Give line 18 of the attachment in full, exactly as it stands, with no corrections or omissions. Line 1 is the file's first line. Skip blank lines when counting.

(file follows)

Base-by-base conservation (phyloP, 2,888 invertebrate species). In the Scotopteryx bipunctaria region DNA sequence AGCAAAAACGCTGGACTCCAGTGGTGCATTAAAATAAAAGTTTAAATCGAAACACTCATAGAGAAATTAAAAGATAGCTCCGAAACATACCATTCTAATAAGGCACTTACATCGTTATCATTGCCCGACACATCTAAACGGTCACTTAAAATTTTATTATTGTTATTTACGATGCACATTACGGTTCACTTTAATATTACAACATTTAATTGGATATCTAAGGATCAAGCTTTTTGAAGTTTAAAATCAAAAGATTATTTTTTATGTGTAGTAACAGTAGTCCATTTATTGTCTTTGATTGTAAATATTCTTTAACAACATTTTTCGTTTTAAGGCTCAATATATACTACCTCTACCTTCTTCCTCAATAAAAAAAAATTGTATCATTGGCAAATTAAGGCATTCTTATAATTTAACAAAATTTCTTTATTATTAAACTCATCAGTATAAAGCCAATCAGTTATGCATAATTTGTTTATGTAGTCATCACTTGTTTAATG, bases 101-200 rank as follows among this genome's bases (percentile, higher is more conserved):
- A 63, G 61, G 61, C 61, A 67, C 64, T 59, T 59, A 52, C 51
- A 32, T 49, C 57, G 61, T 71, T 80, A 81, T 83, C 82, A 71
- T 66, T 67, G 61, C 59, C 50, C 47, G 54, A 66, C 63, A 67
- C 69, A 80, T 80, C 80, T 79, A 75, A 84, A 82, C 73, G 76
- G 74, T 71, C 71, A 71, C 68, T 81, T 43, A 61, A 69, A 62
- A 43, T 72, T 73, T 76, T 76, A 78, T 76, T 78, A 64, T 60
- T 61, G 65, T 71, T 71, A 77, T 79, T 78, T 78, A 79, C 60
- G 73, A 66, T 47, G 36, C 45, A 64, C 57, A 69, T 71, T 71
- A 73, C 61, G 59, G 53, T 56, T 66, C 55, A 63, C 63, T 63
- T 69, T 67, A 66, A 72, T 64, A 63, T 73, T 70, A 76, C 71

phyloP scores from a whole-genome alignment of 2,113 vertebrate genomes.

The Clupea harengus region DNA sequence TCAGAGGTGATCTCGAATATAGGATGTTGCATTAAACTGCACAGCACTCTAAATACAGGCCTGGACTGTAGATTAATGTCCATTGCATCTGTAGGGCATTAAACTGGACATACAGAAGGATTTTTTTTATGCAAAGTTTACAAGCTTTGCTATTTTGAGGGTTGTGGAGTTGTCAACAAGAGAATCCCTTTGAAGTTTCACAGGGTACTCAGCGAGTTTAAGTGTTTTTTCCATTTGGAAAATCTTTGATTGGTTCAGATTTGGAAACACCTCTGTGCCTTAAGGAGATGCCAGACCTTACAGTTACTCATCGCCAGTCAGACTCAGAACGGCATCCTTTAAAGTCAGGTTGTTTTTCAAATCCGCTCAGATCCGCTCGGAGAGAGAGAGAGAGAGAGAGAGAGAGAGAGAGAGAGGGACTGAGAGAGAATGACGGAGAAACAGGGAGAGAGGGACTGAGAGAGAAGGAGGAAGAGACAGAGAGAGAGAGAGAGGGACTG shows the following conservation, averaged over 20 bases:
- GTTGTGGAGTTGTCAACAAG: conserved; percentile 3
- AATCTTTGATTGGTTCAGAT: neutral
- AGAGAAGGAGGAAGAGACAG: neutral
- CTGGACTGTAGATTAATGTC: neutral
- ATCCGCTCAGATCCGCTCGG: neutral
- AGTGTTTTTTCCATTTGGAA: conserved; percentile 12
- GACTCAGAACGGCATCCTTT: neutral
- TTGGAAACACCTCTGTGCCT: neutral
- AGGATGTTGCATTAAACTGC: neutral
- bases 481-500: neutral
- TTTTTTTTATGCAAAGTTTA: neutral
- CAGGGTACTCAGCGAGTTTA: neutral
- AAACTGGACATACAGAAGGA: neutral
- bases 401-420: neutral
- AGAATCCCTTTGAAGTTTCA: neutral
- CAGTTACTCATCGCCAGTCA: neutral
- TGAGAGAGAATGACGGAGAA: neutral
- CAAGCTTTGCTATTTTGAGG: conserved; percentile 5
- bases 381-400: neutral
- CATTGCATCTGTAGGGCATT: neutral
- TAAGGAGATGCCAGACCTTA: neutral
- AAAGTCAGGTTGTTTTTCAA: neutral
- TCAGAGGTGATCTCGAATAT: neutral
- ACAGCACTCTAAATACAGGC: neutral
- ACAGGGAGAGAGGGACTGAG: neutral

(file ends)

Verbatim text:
- ATCCGCTCAGATCCGCTCGG: neutral